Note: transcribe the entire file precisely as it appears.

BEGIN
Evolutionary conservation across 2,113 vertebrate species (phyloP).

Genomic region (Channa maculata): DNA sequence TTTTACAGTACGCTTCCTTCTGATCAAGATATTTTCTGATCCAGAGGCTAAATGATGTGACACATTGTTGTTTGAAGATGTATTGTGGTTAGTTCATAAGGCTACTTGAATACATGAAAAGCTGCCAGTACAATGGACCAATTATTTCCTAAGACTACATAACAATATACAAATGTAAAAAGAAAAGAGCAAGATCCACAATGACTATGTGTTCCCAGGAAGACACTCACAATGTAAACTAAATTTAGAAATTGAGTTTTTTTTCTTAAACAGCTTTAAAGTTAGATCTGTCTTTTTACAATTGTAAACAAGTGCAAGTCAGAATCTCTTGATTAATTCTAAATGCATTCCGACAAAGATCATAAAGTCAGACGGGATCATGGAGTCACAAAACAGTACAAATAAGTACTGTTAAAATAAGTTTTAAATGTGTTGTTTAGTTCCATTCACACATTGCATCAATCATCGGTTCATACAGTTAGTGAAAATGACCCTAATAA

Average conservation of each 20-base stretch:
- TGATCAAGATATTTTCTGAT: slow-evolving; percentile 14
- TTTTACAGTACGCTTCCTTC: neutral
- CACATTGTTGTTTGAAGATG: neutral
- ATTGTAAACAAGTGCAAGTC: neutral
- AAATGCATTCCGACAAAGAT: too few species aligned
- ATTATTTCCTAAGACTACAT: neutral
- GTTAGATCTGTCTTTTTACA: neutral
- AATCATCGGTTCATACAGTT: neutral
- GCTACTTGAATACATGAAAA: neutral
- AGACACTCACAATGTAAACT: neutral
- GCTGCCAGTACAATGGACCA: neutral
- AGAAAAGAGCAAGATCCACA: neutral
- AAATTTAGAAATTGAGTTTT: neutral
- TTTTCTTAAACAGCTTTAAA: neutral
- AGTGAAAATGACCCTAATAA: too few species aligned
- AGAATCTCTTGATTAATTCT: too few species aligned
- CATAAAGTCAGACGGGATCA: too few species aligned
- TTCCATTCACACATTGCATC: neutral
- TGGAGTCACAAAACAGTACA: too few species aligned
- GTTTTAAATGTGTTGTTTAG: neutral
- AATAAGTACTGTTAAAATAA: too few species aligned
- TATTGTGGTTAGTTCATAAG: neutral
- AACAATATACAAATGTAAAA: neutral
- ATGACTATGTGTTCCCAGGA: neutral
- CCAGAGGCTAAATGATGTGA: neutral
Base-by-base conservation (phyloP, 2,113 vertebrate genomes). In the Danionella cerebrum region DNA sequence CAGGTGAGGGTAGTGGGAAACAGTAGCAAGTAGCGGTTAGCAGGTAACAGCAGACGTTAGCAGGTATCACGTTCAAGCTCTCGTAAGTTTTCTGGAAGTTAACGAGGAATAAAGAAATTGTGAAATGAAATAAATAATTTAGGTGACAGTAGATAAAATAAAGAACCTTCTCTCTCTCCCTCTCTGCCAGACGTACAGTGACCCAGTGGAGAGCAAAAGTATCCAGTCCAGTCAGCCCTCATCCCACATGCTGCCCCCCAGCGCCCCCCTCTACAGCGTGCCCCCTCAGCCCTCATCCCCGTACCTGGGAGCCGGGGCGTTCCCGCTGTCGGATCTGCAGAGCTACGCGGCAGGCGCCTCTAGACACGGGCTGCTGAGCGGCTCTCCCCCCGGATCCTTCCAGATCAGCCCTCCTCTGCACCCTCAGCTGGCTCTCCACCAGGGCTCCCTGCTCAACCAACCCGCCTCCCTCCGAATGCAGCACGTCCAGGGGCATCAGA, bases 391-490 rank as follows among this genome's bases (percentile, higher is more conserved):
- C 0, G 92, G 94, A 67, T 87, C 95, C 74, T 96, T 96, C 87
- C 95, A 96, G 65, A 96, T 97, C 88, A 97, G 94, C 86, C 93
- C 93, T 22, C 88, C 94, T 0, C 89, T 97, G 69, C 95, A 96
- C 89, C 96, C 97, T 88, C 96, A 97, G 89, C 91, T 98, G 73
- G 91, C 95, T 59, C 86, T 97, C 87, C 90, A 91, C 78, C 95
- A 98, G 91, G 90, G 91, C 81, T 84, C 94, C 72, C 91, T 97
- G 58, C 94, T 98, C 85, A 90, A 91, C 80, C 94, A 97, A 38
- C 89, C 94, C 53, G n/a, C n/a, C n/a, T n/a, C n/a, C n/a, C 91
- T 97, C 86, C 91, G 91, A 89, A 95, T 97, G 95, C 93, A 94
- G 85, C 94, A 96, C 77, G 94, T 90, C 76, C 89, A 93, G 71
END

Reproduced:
Evolutionary conservation across 2,113 vertebrate species (phyloP).

Genomic region (Channa maculata): DNA sequence TTTTACAGTACGCTTCCTTCTGATCAAGATATTTTCTGATCCAGAGGCTAAATGATGTGACACATTGTTGTTTGAAGATGTATTGTGGTTAGTTCATAAGGCTACTTGAATACATGAAAAGCTGCCAGTACAATGGACCAATTATTTCCTAAGACTACATAACAATATACAAATGTAAAAAGAAAAGAGCAAGATCCACAATGACTATGTGTTCCCAGGAAGACACTCACAATGTAAACTAAATTTAGAAATTGAGTTTTTTTTCTTAAACAGCTTTAAAGTTAGATCTGTCTTTTTACAATTGTAAACAAGTGCAAGTCAGAATCTCTTGATTAATTCTAAATGCATTCCGACAAAGATCATAAAGTCAGACGGGATCATGGAGTCACAAAACAGTACAAATAAGTACTGTTAAAATAAGTTTTAAATGTGTTGTTTAGTTCCATTCACACATTGCATCAATCATCGGTTCATACAGTTAGTGAAAATGACCCTAATAA

Average conservation of each 20-base stretch:
- TGATCAAGATATTTTCTGAT: slow-evolving; percentile 14
- TTTTACAGTACGCTTCCTTC: neutral
- CACATTGTTGTTTGAAGATG: neutral
- ATTGTAAACAAGTGCAAGTC: neutral
- AAATGCATTCCGACAAAGAT: too few species aligned
- ATTATTTCCTAAGACTACAT: neutral
- GTTAGATCTGTCTTTTTACA: neutral
- AATCATCGGTTCATACAGTT: neutral
- GCTACTTGAATACATGAAAA: neutral
- AGACACTCACAATGTAAACT: neutral
- GCTGCCAGTACAATGGACCA: neutral
- AGAAAAGAGCAAGATCCACA: neutral
- AAATTTAGAAATTGAGTTTT: neutral
- TTTTCTTAAACAGCTTTAAA: neutral
- AGTGAAAATGACCCTAATAA: too few species aligned
- AGAATCTCTTGATTAATTCT: too few species aligned
- CATAAAGTCAGACGGGATCA: too few species aligned
- TTCCATTCACACATTGCATC: neutral
- TGGAGTCACAAAACAGTACA: too few species aligned
- GTTTTAAATGTGTTGTTTAG: neutral
- AATAAGTACTGTTAAAATAA: too few species aligned
- TATTGTGGTTAGTTCATAAG: neutral
- AACAATATACAAATGTAAAA: neutral
- ATGACTATGTGTTCCCAGGA: neutral
- CCAGAGGCTAAATGATGTGA: neutral
Base-by-base conservation (phyloP, 2,113 vertebrate genomes). In the Danionella cerebrum region DNA sequence CAGGTGAGGGTAGTGGGAAACAGTAGCAAGTAGCGGTTAGCAGGTAACAGCAGACGTTAGCAGGTATCACGTTCAAGCTCTCGTAAGTTTTCTGGAAGTTAACGAGGAATAAAGAAATTGTGAAATGAAATAAATAATTTAGGTGACAGTAGATAAAATAAAGAACCTTCTCTCTCTCCCTCTCTGCCAGACGTACAGTGACCCAGTGGAGAGCAAAAGTATCCAGTCCAGTCAGCCCTCATCCCACATGCTGCCCCCCAGCGCCCCCCTCTACAGCGTGCCCCCTCAGCCCTCATCCCCGTACCTGGGAGCCGGGGCGTTCCCGCTGTCGGATCTGCAGAGCTACGCGGCAGGCGCCTCTAGACACGGGCTGCTGAGCGGCTCTCCCCCCGGATCCTTCCAGATCAGCCCTCCTCTGCACCCTCAGCTGGCTCTCCACCAGGGCTCCCTGCTCAACCAACCCGCCTCCCTCCGAATGCAGCACGTCCAGGGGCATCAGA, bases 391-490 rank as follows among this genome's bases (percentile, higher is more conserved):
- C 0, G 92, G 94, A 67, T 87, C 95, C 74, T 96, T 96, C 87
- C 95, A 96, G 65, A 96, T 97, C 88, A 97, G 94, C 86, C 93
- C 93, T 22, C 88, C 94, T 0, C 89, T 97, G 69, C 95, A 96
- C 89, C 96, C 97, T 88, C 96, A 97, G 89, C 91, T 98, G 73
- G 91, C 95, T 59, C 86, T 97, C 87, C 90, A 91, C 78, C 95
- A 98, G 91, G 90, G 91, C 81, T 84, C 94, C 72, C 91, T 97
- G 58, C 94, T 98, C 85, A 90, A 91, C 80, C 94, A 97, A 38
- C 89, C 94, C 53, G n/a, C n/a, C n/a, T n/a, C n/a, C n/a, C 91
- T 97, C 86, C 91, G 91, A 89, A 95, T 97, G 95, C 93, A 94
- G 85, C 94, A 96, C 77, G 94, T 90, C 76, C 89, A 93, G 71